Shit on a stick, did I ever have a hard time with that last post. Trying to convert the text into something my blog would accept took forever.
But I persevered, mainly because I thought this piece was so astonishing. The actual text goes on for ten pages or so, and covers most of the Bible, even the Old Testament, in which the "teacher" says all the little Hebrew boys were being slain because "those Hebrews were just breeding like rabbits".
This thing reeks of fundamentalism, not to mention racism, with even the most innocent act (knitting!) dragged in to illustrate scriptural precepts. The thing that astonishes me is how long I fell for this. I was "in" this milieu for something like fifteen years before I came to realize that somewhere along the way, it had come to mean almost nothing to me.
It wasn't so much scripture, which can be interesting if contradictory (as is Jesus). It was the people trying to convey the messages. Hardly anyone I encountered in all that time seemed to have anything more than a superficial knowledge of what this was all about.
You see, the old-time message behind the Bible is that we're basically no goddamn good, if you'll pardon the language. We're selfish and hard-hearted and besides that, we have sex! We have sex. Do you know what people actually do when they have sex? And they enjoy it. Could it be worse?
So it's very important either to not have sex, or, if we do have it, not to enjoy it due to guilt, shame and a smothering feeling of sin that will never go away.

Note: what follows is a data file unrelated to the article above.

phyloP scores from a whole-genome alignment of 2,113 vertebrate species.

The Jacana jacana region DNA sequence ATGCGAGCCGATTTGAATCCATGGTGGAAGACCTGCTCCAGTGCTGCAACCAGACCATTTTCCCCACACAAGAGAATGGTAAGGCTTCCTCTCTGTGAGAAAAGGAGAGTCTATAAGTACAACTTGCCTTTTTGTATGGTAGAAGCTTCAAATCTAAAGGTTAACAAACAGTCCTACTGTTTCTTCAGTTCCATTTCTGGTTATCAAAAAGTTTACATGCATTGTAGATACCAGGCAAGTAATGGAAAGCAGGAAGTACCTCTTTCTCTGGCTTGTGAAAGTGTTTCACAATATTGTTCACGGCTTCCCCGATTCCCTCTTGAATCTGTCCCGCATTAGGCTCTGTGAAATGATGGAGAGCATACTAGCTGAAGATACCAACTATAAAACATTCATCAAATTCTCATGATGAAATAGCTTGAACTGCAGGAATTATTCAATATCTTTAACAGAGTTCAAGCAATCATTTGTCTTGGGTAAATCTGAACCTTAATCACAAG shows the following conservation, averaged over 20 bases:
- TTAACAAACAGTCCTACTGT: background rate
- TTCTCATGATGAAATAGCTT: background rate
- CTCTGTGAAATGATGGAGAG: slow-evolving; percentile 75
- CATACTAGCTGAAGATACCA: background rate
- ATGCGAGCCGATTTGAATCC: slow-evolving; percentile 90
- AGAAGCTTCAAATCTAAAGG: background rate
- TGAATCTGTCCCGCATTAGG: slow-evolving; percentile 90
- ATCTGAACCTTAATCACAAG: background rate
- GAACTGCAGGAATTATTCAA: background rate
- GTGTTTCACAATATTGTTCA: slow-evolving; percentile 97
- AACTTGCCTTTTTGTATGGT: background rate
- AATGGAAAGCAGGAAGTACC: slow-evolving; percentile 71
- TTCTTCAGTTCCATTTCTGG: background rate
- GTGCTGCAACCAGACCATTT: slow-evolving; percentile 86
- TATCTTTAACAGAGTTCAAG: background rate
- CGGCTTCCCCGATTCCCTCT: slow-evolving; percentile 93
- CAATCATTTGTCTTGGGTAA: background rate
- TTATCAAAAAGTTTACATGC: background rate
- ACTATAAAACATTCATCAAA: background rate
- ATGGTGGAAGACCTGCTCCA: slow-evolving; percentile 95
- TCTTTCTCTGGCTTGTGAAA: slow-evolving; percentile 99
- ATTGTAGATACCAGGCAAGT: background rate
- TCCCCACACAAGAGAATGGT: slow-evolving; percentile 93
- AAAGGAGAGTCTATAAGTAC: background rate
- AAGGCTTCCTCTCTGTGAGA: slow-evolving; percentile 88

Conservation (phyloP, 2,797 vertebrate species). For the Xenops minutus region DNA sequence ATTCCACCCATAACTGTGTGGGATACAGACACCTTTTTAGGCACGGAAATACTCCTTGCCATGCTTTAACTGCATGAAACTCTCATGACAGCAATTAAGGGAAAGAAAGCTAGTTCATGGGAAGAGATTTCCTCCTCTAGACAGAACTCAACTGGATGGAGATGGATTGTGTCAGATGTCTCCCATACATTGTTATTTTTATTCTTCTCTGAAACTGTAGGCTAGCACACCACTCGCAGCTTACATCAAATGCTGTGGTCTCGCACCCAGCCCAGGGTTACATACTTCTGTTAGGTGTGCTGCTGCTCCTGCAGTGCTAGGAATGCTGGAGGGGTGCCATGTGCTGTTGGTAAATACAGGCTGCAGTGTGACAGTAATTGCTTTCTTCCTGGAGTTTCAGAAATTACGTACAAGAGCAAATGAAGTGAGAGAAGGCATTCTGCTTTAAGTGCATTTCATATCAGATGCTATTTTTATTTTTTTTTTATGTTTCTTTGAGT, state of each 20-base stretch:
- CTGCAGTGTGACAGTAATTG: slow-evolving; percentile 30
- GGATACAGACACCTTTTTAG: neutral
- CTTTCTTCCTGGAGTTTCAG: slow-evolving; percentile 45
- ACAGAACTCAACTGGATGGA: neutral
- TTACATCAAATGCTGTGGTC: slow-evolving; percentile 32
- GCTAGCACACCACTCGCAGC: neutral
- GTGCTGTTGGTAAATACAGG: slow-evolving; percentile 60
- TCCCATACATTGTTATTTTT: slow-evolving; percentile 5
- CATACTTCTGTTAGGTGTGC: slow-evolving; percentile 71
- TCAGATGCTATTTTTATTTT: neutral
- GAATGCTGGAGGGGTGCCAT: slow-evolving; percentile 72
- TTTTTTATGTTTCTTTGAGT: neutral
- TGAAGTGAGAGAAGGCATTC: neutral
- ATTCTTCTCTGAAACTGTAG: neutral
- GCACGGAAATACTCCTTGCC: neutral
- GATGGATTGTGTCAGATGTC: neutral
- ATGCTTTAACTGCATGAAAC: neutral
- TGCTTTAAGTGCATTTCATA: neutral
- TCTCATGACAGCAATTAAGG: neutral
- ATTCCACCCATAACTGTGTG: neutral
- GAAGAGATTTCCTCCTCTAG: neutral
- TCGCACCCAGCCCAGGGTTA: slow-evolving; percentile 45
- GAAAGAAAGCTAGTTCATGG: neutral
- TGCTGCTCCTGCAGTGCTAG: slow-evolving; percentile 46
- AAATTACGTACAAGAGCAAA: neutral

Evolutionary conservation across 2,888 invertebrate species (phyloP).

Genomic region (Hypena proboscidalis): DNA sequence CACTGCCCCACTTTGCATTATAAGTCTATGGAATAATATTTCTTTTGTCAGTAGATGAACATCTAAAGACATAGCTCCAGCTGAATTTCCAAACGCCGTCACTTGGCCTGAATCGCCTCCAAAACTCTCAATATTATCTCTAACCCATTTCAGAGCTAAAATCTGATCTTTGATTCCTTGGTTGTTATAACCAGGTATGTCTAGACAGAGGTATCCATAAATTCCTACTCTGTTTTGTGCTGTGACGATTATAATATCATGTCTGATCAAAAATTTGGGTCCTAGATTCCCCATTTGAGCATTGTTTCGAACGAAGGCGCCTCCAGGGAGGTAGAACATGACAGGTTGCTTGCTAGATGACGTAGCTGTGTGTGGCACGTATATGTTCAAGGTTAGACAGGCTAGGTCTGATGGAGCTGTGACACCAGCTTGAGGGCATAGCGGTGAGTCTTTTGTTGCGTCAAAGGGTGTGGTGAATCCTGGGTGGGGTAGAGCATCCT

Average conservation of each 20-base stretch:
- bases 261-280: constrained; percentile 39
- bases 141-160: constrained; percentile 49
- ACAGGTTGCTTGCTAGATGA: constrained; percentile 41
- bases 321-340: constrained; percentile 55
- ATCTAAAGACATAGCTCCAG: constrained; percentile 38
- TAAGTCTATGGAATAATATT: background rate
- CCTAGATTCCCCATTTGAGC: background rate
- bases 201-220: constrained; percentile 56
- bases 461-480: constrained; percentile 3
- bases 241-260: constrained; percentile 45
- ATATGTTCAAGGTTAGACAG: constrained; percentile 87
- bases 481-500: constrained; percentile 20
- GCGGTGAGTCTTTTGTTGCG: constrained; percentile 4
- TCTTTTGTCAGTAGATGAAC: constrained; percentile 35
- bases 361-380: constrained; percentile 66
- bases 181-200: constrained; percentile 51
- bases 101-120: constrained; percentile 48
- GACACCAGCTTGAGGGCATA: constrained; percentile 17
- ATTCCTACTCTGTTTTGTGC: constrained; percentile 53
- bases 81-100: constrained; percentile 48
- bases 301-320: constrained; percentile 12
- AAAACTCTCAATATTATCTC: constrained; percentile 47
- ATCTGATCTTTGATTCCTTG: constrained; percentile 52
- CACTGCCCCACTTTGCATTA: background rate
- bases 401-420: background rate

We were always controlled by guilt, not to mention shame and a sense of fundamental unworthiness and irredeemable filth that could "only" be cleansed by Jesus. Trouble was, we had to keep doing this over and over and over again, pretty much every Sunday.
We never quite "got there," as if the goal was to become some saintly figure that no one else would be able to stand. We always had to go against, against, against our true nature, or God wouldn't love us any more. Certainly, the pecksniffs at church wouldn't - that is, if they ever loved us in the first place.
So. We have the Biblical teddy bear sweater, and later on in the 10 or 12 pages of this drivel she uses the term "bear" in the most groaningly punning way. We "bear with" our sorrows, etc. I have to say, though, that though I may just try that little knitting pattern, I found her theology not so much unbearable as a complete sack of shit.